Since the days the first humans migrated into the ecozone near the end of the last ice age, the Boreal Shield’s sweeping network of rivers and lakes has served as a crucial transportation route, a foundation for rich domestic fisheries, and a natural wellspring of fur-bearing mammals. More recently these waters have come to be known for outdoor recreation and the development of hydro-electric power.
Much of the freshwater resources of the Boreal Shield are relatively untouched by human activity. Others have been widely exploited. Flow alteration and mercury contamination from hydro dams and associated river diversions, acidification from mine tailings and smelter emissions, and sedimentation and stream disruptions from extensive logging activities are the consequences of industrial development.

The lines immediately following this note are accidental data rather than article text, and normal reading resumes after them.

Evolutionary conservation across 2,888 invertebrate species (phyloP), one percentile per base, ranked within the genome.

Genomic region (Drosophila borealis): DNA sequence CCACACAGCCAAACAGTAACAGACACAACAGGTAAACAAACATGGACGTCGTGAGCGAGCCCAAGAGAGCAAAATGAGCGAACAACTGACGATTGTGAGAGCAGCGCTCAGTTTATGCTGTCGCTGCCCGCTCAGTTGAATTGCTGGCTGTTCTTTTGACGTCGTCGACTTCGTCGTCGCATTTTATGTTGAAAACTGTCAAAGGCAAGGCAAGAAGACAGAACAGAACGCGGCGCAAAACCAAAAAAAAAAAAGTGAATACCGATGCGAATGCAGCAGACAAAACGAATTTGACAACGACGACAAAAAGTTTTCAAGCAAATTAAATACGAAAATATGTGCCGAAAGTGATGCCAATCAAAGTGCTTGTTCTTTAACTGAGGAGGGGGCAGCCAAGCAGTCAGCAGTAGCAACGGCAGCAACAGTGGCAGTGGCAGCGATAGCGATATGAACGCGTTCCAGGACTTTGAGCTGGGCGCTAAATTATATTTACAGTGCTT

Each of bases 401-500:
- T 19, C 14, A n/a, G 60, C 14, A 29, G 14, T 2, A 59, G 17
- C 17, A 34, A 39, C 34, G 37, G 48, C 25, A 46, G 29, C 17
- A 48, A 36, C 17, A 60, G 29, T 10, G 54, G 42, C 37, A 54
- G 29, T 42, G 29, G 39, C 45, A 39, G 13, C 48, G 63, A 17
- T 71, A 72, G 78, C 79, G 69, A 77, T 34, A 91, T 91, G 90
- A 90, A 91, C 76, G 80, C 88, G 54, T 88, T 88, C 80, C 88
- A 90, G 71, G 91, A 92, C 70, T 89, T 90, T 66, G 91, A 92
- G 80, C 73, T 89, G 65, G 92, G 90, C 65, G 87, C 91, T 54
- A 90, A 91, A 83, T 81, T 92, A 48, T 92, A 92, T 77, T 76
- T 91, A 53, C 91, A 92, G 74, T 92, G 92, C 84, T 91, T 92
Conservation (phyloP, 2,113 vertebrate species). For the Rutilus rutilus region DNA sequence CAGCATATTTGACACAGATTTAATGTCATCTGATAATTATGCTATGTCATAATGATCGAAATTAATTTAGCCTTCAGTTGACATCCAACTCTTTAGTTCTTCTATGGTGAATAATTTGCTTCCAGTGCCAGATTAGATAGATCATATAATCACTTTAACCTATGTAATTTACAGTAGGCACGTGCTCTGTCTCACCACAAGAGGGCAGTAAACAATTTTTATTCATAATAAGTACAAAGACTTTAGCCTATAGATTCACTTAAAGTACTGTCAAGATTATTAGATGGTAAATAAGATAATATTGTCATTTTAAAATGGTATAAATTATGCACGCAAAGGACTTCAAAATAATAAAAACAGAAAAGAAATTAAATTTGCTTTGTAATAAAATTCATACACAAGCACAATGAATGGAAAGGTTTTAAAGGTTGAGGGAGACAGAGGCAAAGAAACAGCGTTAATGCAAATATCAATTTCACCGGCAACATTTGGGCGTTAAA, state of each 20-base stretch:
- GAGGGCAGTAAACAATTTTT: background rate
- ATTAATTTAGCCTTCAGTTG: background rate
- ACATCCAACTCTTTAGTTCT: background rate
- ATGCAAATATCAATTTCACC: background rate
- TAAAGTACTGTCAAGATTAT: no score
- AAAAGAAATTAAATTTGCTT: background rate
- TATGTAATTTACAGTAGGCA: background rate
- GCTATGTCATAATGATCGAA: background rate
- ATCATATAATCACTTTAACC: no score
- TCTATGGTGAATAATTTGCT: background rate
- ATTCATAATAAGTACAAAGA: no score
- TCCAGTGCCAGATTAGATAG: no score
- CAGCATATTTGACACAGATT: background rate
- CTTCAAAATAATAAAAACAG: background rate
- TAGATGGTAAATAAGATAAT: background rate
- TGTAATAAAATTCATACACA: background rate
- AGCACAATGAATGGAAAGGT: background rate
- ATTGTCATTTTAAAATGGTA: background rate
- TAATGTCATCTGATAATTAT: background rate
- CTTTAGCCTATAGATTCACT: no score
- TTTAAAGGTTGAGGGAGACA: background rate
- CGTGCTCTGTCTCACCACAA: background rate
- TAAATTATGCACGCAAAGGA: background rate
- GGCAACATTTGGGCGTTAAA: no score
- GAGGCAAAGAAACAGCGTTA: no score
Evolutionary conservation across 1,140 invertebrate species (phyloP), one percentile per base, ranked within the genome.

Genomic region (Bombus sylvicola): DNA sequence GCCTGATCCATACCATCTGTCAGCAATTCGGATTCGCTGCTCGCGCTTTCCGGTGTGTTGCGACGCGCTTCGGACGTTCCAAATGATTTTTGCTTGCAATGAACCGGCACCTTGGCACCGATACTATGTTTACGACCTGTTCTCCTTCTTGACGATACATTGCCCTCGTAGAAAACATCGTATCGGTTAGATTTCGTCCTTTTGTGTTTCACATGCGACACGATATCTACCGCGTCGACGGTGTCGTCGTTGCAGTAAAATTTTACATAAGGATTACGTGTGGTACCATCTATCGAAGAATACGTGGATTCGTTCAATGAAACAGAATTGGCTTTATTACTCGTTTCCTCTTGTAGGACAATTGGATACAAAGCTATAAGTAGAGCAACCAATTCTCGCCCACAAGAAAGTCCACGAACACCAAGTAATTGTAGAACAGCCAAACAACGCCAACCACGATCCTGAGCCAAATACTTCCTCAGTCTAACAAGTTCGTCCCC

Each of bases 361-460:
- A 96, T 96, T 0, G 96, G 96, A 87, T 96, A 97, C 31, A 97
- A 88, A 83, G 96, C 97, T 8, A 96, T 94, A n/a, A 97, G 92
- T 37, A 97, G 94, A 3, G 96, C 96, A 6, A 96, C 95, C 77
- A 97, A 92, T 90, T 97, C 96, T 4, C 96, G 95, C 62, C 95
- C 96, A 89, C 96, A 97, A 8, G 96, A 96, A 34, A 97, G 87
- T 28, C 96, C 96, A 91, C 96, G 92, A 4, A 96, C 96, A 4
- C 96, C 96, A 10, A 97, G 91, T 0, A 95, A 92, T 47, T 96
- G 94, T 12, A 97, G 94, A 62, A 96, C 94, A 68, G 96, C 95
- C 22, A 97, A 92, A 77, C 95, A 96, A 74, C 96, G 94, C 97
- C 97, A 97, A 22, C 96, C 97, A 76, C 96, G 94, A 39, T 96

As for the boreal forest, fire suppression, insect control, clear-cutting and single-species tree farming are widespread. These practices may, over the long term, reduce the diversity of both plant and animal species and increase the forest’s vulnerability to disease.
Many Shield lakes and soils are extremely sensitive to changes in pH. Acid rain from local sources and from the long-range transport of airborne pollutants has already taken an ominous toll. It may be weakening the general vigour and growth rate of trees, as well as of aquatic species, in sensitive areas.
Mining, forestry, hydro generation and fisheries are all important contributors to the Canadian economy. With the help of environmentally responsible regulations and policies, they will be able to continue well into the future. Beyond its economic opportunities, the Boreal Shield continues to provide more intangible but priceless gifts -- pure air and water, food and habitat for wildlife, and recreational, aesthetic and spiritual benefits.